george.thompson at NYU.EDU
Thu May 20 16:00:06 UTC 2004
Jim Landau observes:
It would appear from "rowed by six negroes" that boat racing in New York
circa 1808 was racially segregated, or at least performed by racially segregated crews. I suggest therefore that "pumpkin boys" means "mulattos".
Everything in NYC circa 1808 was racially segregated. But there was not the sort of hierarchy of black, mulatto, quadroon, &c. observed in the south, so I doubt that "pumpkin lad" meant mulatto.
My guess would be that it means either New Englander or Long Islander -- Long Island having been settled by New Englanders. And in any event, that it refers somehow to the place of origin of the crew-members.
George A. Thompson
Author of A Documentary History of "The African
Theatre", Northwestern Univ. Pr., 1998.
----- Original Message -----
From: "James A. Landau" <JJJRLandau at AOL.COM>
Date: Thursday, May 20, 2004 8:25 am
Subject: Re: pumpkin lads
> In a message dated Wed, 19 May 2004 18:14:02 -0400, George Thompson
> <george.thompson at NYU.EDU> quotes
> > This day, at 12 o'clock, two Boats, the YANKEE and the SNIPE,
> start from
> > Powles Hook to Courtlandt street wharf, for one hundred Dollars;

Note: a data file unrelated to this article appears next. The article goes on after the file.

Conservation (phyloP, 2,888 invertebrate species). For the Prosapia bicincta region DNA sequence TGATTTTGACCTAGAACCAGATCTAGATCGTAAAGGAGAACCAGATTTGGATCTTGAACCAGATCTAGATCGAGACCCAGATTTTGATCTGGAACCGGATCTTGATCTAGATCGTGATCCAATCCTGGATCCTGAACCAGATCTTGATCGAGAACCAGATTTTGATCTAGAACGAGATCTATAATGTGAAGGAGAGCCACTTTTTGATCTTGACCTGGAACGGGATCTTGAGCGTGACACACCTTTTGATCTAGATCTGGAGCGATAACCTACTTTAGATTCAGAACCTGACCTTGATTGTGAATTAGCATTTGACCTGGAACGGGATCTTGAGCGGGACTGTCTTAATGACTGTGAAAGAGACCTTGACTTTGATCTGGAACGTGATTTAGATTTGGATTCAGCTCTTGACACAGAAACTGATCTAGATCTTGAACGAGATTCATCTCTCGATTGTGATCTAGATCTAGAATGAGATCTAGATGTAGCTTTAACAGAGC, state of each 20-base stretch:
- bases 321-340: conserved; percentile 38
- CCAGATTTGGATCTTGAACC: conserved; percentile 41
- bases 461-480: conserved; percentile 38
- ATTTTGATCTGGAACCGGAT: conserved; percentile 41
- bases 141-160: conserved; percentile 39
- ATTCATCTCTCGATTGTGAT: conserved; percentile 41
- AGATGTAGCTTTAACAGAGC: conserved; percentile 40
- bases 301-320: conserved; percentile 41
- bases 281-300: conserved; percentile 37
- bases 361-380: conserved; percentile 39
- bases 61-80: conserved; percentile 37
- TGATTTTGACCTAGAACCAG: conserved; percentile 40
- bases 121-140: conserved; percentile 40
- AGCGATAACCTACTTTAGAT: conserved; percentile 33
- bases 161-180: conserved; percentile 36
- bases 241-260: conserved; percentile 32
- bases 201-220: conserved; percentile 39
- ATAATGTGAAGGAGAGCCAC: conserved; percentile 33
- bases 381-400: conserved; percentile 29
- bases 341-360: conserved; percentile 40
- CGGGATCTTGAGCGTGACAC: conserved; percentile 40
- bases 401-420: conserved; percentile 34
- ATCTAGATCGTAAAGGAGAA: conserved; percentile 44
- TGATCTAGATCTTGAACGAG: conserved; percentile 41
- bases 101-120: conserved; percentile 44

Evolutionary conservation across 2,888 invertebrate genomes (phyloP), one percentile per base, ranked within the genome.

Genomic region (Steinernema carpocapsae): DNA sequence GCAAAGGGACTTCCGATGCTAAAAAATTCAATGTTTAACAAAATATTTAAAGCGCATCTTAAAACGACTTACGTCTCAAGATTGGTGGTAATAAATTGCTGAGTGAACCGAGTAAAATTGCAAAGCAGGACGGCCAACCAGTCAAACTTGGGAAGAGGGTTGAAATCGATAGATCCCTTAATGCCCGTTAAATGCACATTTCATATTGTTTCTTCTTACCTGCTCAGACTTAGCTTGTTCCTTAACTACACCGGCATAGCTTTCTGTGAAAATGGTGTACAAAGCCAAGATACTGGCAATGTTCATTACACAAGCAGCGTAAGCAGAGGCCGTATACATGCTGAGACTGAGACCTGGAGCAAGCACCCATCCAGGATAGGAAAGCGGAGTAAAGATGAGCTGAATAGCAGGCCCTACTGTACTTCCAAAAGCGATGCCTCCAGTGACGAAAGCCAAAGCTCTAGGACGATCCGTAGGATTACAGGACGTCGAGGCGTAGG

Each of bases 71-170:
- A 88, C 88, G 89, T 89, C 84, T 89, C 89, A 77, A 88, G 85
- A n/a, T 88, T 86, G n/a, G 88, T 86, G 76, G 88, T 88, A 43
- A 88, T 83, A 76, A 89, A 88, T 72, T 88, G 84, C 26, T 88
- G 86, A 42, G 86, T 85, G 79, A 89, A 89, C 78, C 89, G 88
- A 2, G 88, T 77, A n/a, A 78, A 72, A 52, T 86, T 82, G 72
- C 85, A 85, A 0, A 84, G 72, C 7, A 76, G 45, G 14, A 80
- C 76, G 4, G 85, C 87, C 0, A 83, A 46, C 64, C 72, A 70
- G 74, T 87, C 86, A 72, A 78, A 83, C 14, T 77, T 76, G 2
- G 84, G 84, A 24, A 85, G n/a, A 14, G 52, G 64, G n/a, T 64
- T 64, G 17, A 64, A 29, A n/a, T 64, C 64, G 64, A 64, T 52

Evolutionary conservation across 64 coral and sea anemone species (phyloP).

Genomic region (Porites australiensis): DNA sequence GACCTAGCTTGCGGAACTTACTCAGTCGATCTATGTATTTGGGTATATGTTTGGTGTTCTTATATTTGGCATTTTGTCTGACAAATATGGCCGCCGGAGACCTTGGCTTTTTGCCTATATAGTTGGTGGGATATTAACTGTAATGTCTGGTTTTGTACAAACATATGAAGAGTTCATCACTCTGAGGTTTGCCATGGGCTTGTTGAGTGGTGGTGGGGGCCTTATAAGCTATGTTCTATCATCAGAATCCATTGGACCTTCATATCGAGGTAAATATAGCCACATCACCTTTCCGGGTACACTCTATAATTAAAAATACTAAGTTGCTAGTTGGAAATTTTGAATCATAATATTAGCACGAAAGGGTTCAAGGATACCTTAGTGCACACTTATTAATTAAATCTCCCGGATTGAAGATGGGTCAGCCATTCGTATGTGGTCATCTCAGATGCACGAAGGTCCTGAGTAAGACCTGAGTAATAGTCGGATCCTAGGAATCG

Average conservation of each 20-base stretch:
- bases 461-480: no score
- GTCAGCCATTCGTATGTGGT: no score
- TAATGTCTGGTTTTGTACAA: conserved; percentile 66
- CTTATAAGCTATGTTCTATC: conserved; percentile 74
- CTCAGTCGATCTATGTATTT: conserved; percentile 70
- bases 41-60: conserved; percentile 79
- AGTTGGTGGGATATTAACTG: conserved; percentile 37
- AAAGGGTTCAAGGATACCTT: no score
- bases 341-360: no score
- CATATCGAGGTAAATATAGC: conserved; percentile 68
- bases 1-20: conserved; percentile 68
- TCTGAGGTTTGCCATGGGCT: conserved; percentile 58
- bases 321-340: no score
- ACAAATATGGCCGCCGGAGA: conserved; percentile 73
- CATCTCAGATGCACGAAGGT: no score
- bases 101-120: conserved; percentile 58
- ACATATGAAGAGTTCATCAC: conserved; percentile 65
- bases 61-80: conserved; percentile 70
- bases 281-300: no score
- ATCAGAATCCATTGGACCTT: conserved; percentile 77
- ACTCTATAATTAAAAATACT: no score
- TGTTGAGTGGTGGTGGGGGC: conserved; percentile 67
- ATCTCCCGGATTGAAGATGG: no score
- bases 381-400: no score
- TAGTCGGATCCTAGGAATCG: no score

> the former
> > to be rowed with four, and the latter with six oars. The YANKEE
> is to be
> > rowed by four pumpkin lads, and is, as yet, the favorite. The
> SNIPE is
> > deceitful, and if not closely watched, will give her antagonist
> the DODGE.
> > Y Gazette & General Advertiser, February 16, 1808, p. 3, col. 1
> > I have seen reports on this race in several other newspapers,
> but none
> > any idea of what a "pumpkin lad" might be. A story in the
> Gazette the next
> > day included the interesting sidelight: "The Snipe was rowed by six
> > who pulled a good strong oar, but they were not so dexterous as
> the PUMPKIN
> > LADS." N-Y Gazette & General Advertiser, February 17, 1808, p.
> 3, col.
> It would appear from "rowed by six negroes" that boat racing in
> New York
> circa 1808 was racially segregated, or at least performed by
> racially segregated
> crews. I suggest therefore that "pumpkin boys" means "mulattos".
> Compare"yellow" as in "The Yellow Rose of Texas" (about the
> singer's mulatto girlfriend,
> the song quite possibly having been written by a darker-skinned
> African-American) meaning "light-skinned mulatto".
> Aside: it is interesting that "yellow" has been a racial epithet
> for at least
> two centuries now, but changed the race it was epitheting from
> African (or
> mixed African-white) to Asian.
> - James A. Landau
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